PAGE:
19 Απρίλιος 2021
This report examines policy developments in EU Member States aimed at supporting the inclusion of people with disabilities in the open labour market, with a particular focus on the three stages of entering into employment, staying in the jo...
- Job quality
- Living conditions
- Συνθήκες διαβίωσης και ποιότητα ζωής
- Αμοιβή και εισόδημα
- Psychosocial risks
- Subjective well-being
- Ισορροπία μεταξύ επαγγελματικής και προσωπικής ζωής
- Working conditions
- Συνθήκες εργασίας και βιώσιμη εργασία
- Χρόνος εργασίας
28 Σεπτέμβριος 2020
This report presents the findings of the Living, working and COVID-19 e-survey, carried out by Eurofound to capture the far-reaching implications of the pandemic for the way people live and work across Europe. The survey was fielded online,...
17 Αύγουστος 2020
COVID-19 unleashed the pent-up potential for telework. Over a third of respondents to Eurofound’s online survey of Europeans in April had started teleworking because of the pandemic. Never before had so many people been working from home. For people with disabilities, telework has long been viewed as the ideal solution to removing many of the barriers to their participation in the open labour market. But it has not lived up to its promise and people with disabilities remain strongly disadvantaged when it comes to employment. Does the current embrace of telework by employers offer a second chance?
30 Νοέμβριος 2018
People with disabilities are among the most disadvantaged groups in the EU. This policy brief examines the social situation of people of working age with disabilities, using data from the 2011 and 2016 rounds of the European Quality of Life...
23 Ιανουάριος 2018
Nearly 37,000 people in 33 European countries (28 EU Member States and 5 candidate countries) were interviewed in the last quarter of 2016 for the fourth wave of the European Quality of Life Survey. This overview report presents the finding...
13 Οκτώβριος 2017
In-work poverty increased during the economic and financial crisis that hit European shores in 2008. By 2014, ten per cent of European workers were at risk of poverty, up from eight per cent in 2007. Ten per cent is a significant figure: the working poor represent a substantial group that can’t be ignored. Just as disconcerting is the finding that 13 per cent of European workers are materially deprived. This latter measure helps to capture the impact of the crisis on people’s real living conditions.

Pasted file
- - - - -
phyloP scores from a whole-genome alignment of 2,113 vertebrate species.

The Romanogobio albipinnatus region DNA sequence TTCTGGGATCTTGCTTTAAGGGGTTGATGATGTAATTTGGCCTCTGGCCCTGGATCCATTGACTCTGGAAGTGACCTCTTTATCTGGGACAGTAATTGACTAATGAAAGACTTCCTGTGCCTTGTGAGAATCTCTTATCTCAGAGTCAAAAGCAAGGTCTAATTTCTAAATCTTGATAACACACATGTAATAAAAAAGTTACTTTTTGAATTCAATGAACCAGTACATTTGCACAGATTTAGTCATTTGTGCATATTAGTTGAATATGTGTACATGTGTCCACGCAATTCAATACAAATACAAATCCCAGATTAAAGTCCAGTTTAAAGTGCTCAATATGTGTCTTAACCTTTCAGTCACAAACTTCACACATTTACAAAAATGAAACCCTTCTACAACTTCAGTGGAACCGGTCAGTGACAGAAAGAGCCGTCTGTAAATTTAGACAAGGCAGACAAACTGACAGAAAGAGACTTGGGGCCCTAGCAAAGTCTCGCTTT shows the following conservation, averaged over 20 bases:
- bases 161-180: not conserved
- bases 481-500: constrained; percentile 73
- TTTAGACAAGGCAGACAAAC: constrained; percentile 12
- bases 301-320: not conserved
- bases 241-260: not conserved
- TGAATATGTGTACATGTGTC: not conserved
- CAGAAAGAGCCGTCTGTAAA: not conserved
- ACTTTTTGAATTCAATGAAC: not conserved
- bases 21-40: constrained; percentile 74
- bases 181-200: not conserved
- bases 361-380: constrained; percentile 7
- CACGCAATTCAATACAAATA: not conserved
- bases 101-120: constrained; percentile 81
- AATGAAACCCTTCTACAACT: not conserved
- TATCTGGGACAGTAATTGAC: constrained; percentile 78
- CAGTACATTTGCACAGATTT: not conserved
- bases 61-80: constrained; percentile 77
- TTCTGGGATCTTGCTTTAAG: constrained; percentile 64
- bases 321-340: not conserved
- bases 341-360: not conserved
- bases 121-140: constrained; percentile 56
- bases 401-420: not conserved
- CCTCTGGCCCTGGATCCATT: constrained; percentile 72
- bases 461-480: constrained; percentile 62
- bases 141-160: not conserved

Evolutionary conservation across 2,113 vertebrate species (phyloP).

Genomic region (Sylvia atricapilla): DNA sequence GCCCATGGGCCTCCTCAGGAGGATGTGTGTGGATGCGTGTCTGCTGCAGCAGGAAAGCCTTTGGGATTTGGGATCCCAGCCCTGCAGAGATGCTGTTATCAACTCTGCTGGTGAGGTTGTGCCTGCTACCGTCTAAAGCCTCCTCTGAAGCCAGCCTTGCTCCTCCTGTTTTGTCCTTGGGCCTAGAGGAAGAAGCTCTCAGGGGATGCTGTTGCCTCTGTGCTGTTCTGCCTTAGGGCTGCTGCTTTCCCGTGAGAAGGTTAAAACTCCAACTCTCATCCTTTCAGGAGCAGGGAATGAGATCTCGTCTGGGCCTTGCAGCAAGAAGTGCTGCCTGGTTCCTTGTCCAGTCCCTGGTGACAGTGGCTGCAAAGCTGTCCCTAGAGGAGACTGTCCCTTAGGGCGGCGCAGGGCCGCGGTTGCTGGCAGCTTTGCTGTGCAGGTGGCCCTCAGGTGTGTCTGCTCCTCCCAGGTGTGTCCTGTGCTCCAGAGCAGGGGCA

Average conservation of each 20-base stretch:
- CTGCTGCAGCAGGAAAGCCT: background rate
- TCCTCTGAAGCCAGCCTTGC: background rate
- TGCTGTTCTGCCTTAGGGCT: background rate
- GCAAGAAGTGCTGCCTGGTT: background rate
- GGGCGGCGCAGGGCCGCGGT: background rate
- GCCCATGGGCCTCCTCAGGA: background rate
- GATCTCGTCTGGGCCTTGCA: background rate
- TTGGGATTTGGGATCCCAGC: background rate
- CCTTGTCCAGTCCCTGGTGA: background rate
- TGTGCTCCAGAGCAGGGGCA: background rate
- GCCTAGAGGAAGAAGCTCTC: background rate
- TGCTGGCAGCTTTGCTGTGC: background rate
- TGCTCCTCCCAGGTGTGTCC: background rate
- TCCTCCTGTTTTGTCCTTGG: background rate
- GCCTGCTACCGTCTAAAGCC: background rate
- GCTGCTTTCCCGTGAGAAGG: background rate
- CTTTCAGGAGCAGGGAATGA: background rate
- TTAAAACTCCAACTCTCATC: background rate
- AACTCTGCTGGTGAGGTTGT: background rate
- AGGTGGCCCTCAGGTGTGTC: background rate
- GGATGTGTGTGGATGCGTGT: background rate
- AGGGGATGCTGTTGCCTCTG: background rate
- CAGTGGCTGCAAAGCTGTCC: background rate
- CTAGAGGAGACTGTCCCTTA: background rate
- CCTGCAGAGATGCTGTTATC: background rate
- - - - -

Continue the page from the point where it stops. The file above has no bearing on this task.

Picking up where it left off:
05 Σεπτέμβριος 2017
The ‘working poor’ are a substantial group, the latest estimate putting 10% of European workers at risk of poverty, up from 8% in 2007. This report describes the development of in-work poverty in the EU since the crisis of 2008, picking up where an earlier Eurofound report on this subject, published in 2010, ended and looks at what countries have done to combat the problem since.
19 Απρίλιος 2017
EU citizens are increasingly concerned that today’s young people will have fewer opportunities for upward social mobility than their parents’ generation. This report maps patterns of intergenerational social mobility in the EU countries. It first looks at absolute social mobility – how societies have changed in terms of structural and occupational change and societal progress. Then it turns to relative social mobility (‘social fluidity’) – the opportunities for individuals to move between occupational classes. The story of recent social mobility is explored using data from the European Social Survey (ESS) and findings from Eurofound’s Network of European correspondents across the EU Member States.
04 Αύγουστος 2016
This report aims to improve understanding of the true cost of inadequate housing to EU Member States and to suggest policy initiatives that might help address its social and financial consequences.
03 Φεβρουάριος 2016
Austerity measures introduced during the crisis have disproportionately concerned cuts in the measures that are most vital for reducing child poverty: cash and tax benefits, a new Eurofound report shows. Furthermore, there has been a move away from universal coverage towards more targeted support. Of course, it makes good sense for governments to target spending on the most deprived families in a period of austerity. But at some point the pendulum can swing the wrong way and families that, under the principle of universality, were eligible for support may lose out, putting more families at risk of poverty than before.